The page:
I've heard a lot of competing views about pricing, and about mine in particular. Many on Etsy say to keep your prices high, because it denotes the true worth of your object. Depending on what book I'm making, it can take anywhere from a few hours, to a few days to complete. Since I've been on Spring Break I've had the opportunity to spend a lot more time on bookbinding, and I just finished the Tyrion Lannister journal an hour ago. It took me through an entire Ocean's Eleven marathon (all three movies) and the first Twilight movie to complete. That's nearly 8 hours, a full work day. If I'd worked a normal shift, earning as much as I did for a glorious summer job I had a few years ago ($10 per hour), I'd have made 80 bucks (minus taxes, of course). Now account for the cost of my materials: leather ($14), thread ($2), PVA glue ($1), davey board ($1), artist paper endpages ($3), sketchbook paper ($5), cord ($1), and kraft paper ($1), that comes to $28. So, this book should cost about $108. (Oh and this does not even take into account the time I take to photograph, edit, and post information about the book on Etsy, or how much time I spent learning the techniques needed to do it in the first place).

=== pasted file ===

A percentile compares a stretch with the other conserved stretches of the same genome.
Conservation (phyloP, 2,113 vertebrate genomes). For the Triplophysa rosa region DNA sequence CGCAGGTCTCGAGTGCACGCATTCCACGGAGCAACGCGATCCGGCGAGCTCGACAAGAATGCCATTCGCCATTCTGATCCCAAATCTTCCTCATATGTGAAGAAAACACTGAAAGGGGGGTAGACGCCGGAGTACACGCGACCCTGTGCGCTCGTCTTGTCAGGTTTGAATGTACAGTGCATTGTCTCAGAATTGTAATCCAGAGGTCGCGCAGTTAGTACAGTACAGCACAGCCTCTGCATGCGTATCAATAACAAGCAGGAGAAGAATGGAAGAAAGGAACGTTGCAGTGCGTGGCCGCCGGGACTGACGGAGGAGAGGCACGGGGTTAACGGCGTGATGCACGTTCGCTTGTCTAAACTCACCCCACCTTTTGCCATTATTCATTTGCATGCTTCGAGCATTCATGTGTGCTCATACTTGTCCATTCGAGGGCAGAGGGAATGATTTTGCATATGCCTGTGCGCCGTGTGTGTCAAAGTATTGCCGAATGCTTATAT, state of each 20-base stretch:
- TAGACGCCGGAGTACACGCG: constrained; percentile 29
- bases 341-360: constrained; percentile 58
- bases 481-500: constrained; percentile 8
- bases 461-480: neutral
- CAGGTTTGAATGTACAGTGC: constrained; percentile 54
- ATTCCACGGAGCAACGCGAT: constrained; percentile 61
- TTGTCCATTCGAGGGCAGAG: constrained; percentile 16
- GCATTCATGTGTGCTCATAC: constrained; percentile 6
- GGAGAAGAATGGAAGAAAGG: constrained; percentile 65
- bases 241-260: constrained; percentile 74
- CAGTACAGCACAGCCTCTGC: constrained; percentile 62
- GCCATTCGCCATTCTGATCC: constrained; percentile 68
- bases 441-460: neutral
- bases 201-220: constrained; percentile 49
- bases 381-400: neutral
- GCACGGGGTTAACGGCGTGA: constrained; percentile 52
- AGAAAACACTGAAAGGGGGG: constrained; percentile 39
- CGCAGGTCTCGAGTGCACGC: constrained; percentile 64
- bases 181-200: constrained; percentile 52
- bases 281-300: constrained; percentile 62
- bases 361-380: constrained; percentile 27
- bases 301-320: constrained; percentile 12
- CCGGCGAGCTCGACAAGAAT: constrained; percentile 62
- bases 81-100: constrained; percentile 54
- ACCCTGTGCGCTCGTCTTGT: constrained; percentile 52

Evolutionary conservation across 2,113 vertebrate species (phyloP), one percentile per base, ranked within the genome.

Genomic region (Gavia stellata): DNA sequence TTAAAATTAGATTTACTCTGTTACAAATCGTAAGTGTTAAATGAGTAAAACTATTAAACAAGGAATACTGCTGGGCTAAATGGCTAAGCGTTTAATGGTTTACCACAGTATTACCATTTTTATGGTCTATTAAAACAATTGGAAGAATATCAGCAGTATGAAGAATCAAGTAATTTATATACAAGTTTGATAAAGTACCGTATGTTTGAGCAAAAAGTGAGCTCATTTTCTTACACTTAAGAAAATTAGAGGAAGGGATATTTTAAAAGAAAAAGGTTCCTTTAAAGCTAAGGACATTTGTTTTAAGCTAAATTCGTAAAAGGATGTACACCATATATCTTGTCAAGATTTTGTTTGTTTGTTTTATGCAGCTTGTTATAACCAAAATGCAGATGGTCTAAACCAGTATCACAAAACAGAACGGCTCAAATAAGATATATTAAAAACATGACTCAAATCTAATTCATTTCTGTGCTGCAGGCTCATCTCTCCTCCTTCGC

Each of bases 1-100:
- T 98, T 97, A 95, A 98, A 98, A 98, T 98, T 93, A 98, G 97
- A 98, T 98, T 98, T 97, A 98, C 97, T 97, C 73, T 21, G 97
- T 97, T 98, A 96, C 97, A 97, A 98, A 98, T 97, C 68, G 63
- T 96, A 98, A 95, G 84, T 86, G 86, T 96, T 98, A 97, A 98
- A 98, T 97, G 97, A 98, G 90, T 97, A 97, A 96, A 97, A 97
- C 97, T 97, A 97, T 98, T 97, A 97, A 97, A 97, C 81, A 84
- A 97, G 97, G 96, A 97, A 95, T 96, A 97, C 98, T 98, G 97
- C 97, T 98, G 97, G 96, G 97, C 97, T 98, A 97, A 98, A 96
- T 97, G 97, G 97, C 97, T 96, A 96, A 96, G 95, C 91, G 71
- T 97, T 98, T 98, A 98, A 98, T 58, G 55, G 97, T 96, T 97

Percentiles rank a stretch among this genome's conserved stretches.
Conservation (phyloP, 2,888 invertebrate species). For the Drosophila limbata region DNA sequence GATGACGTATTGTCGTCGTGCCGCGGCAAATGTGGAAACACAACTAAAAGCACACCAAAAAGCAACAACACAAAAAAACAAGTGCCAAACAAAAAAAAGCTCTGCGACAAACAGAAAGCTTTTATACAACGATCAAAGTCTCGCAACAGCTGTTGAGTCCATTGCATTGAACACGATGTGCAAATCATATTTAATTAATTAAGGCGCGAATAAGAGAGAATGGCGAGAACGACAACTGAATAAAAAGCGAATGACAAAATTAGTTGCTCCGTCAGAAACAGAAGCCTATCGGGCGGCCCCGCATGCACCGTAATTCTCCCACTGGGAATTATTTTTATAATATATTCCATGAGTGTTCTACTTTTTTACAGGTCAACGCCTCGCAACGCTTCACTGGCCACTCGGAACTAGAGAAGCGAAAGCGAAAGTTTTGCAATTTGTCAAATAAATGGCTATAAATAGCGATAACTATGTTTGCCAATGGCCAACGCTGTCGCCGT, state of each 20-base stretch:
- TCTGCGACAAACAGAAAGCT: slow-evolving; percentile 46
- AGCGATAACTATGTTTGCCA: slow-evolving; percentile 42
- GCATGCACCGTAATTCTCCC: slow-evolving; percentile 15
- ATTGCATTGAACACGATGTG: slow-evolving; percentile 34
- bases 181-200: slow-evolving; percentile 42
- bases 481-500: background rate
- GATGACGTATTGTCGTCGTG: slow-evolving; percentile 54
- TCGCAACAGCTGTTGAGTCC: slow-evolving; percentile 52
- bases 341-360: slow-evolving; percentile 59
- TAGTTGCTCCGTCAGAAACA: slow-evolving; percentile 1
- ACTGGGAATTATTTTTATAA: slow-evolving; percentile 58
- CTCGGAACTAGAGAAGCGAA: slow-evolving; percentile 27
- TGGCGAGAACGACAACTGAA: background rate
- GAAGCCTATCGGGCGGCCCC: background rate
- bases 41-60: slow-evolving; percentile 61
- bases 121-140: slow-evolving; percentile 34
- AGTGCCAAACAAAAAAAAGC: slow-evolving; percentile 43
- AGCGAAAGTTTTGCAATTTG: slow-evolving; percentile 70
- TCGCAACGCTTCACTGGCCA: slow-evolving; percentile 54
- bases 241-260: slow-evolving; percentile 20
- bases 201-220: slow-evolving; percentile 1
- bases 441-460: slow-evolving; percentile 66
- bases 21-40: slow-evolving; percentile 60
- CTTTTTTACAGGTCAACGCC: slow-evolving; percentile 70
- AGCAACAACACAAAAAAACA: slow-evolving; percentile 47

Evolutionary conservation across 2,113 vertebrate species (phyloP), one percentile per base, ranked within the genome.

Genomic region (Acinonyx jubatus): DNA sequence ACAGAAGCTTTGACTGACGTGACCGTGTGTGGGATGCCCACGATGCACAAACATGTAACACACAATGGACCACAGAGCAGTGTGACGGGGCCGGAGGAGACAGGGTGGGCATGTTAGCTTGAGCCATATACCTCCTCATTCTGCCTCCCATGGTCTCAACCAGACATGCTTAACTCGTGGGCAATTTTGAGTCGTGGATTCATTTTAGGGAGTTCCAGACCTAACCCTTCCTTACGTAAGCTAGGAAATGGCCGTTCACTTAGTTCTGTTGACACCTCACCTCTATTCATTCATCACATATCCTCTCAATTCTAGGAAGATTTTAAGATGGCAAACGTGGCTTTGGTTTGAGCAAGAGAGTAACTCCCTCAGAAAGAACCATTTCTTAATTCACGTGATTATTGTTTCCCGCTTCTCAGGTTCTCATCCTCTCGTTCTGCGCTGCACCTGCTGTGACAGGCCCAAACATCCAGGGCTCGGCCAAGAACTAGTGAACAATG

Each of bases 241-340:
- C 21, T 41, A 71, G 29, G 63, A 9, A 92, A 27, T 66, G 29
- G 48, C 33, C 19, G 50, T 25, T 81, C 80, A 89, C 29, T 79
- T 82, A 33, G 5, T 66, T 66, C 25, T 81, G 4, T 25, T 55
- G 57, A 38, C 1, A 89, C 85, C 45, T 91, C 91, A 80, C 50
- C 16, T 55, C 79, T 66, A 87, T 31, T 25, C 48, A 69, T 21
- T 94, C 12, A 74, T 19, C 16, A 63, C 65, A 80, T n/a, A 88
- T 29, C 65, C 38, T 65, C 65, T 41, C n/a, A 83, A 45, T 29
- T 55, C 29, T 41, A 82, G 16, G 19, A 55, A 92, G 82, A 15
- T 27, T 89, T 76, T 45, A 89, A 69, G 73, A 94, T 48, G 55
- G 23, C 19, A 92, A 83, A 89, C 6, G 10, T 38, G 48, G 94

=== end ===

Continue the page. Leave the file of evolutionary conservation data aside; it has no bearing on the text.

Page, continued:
The real problem, though, is that I need to sell this book to earn rent money (hence the name of my shop) and often I'm plagued with the idea that, oh yeah, no one wants to buy a book for $108. So, I end up reducing my prices hugely. This one I'll probably list for 60 or 70 dollars, despite the fact that, even then, people will still see it as not worth that. Goodness it's frustrating.